Bryan Robson: With a harder heart, he can manage to be a Marvel again

West Brom's players will start with a clean slate but their old boy is determined to adopt a tougher approach.
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On the day that one of English football's most inspirational characters, "Crazy Horse", departed to those great pastures in the skies, it almost went unnoticed that another, "Captain Marvel", saw his career reborn. You suspect that the man who during the Seventies and Eighties was not merely Manchester United followers' comic-book superhero but that of the nation preferred his reintroduction to West Bromwich Albion to be accompanied not by a trumpet call of Glenn Miller's "In the Mood", but by something decidedly more restrained.

On the day that one of English football's most inspirational characters, "Crazy Horse", departed to those great pastures in the skies, it almost went unnoticed that another, "Captain Marvel", saw his career reborn. You suspect that the man who during the Seventies and Eighties was not merely Manchester United followers' comic-book superhero but that of the nation preferred his reintroduction to West Bromwich Albion to be accompanied not by a trumpet call of Glenn Miller's "In the Mood", but by something decidedly more restrained.

Previously, the managerial expectancy which surrounded Bryan Robson was defined by his extraordinary prowess as a player, which spawned a sobriquet for every season; from the matey "Red Robbo" to any one of a variety of Captains: "Marvel", "Invincible" or "Indomitable".

He returned to football last week as a man who must rediscover himself in a guise which no number of references to those battle-scarred playing days will serve to obscure any shortcomings. The hiatus in his career has yielded him much time to reflect on his own managerial methods, and no doubt those of on others, as he re-enters a Premiership world in which many of his peers were relatively impoverished as performers, but are highly refined as coaches.

He concedes: "There'll be differences in the way that I'll manage, because you learn from your experiences. There's areas where I'll be a bit more relaxed and areas where I'll be a lot harsher with different individuals to achieve things that I want to do as a manager."

Robson adds, in that sonorous, thoughtful tone which betrays none of his adventures beyond his North-east origins: "I always tried to coax players along rather than be really hard with them, because I always thought that would get the best out of them, whereas now I know that you've sometimes just got to hit them with a sledgehammer."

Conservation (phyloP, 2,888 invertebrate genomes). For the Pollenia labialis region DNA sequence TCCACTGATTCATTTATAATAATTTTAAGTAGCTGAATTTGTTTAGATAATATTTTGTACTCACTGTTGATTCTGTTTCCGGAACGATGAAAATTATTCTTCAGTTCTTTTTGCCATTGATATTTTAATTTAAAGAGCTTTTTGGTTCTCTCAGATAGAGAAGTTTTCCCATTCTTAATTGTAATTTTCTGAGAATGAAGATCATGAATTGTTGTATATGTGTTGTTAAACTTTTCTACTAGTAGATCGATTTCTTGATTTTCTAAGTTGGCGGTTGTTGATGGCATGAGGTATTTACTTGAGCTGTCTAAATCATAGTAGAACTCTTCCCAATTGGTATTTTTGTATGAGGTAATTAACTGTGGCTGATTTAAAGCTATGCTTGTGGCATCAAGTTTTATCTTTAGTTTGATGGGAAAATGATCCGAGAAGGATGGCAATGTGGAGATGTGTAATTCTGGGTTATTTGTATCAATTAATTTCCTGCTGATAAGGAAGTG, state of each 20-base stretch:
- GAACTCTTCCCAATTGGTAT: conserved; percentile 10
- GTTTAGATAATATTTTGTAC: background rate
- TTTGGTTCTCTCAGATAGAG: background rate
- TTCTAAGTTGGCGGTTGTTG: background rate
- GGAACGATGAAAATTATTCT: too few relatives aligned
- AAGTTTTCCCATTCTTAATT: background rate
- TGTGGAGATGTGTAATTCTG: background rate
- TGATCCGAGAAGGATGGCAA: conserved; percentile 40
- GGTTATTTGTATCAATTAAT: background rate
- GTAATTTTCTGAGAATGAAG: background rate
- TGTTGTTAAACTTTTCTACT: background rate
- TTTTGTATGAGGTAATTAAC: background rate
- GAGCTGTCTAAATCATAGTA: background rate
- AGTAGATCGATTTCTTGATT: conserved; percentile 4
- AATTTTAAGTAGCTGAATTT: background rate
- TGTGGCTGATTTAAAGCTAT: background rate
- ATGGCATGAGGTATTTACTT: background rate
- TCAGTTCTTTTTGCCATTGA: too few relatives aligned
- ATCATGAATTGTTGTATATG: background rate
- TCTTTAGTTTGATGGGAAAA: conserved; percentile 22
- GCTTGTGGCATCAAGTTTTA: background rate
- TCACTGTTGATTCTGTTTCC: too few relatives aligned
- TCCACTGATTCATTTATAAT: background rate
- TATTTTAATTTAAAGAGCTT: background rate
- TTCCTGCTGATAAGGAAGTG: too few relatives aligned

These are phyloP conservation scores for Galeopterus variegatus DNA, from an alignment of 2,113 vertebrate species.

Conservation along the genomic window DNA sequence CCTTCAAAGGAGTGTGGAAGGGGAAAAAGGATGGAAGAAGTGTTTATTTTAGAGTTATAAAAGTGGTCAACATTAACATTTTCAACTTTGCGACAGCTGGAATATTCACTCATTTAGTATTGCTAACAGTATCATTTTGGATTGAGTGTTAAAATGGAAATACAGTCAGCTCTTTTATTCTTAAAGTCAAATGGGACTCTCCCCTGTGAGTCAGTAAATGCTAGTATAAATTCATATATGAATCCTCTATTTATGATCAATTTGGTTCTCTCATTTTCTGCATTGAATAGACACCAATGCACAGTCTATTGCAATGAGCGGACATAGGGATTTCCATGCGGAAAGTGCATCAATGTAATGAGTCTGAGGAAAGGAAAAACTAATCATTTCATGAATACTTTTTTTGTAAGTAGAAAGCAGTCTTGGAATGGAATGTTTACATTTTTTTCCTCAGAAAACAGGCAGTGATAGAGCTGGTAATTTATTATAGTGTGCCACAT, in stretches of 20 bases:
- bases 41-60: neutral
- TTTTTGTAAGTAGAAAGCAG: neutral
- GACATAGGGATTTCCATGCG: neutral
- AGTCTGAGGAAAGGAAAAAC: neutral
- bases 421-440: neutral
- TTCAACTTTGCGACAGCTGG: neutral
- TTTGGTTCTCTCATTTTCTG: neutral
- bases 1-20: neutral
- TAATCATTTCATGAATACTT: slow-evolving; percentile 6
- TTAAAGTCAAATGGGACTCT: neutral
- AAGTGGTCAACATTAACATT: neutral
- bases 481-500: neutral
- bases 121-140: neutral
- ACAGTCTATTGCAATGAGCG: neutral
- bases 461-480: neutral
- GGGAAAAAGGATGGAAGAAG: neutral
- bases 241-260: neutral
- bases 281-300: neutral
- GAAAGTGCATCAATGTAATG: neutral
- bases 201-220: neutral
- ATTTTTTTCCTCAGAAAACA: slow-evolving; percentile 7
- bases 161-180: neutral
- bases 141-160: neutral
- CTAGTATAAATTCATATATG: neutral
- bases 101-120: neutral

We are at the Hawthorns on Friday lunchtime. He has arrived, after training, clad in dark suit, open-necked check shirt. The lived-in features are those of a man who has taken something of a hammering himself, possibly in a variety of senses, over the years. Yet there is a charisma about Robson still that you imagine will enable him to instil authority, and doubtless influenced the club's chairman, Jeremy Peace, and his board.

When BBC Radio 5 Live announced repeatedly a few days ago that Bryan Robson would relish the opportunity to return to his footballing alma mater, the club he played for between 1975 and 1981, the more cynical among us assumed that here was just another former England stalwart desperately hoping that a chairman would be seduced by a celebrity name.

The former England captain was surely either past his sell-by date or at the very best in that reduced-price chiller cabinet, destined for the lower leagues or relative obscurity abroad. Or, most probably, for occasional stints as an analyst in the Sky TV studio. While it was true that if it was ever demanded that he should "show us yer medals", Robson could open a cabinetful, worthy of a five-star general, management is all about positive images.

The enduring one of Robson is not so much as a defiant captain but as a beleaguered Middlesbrough manager, rendered, to an extent, impotent by the installation of Terry Venables. The former England manager was ostensibly hired as an aide-de-camp, but actually dominated the vista of the Riverside Stadium, while Robson looked on, a forlorn figure. It was what could be described as trial by TV. "Looking back, I don't think that did me any favours," he concedes. "But as I said to people at the time, I did what was best for the club rather than for myself."

That season, 2000-2001, was his last in the Premiership. "I consciously made the effort to stay out of the game for a year," he explains. "I wanted to have family holidays. I hadn't been able to do that for 29 years. Maybe then, people tend to forget what you've done. Maybe I suffered from that. Anyway, there aren't always ready-made jobs to come back into. Once it's gone past the second-year period and all of a sudden nobody's approaching you to step back in, then you start saying to yourself, 'Hold on a minute, am I ever going to get back in there?' "

However, Robson insists: "I never got into that lifestyle of just going out on the golf course and then doing TV work; that's never been part of me. That's why I went and did all the [Uefa coaching] licences, because I knew that in the future it would hold me in good stead."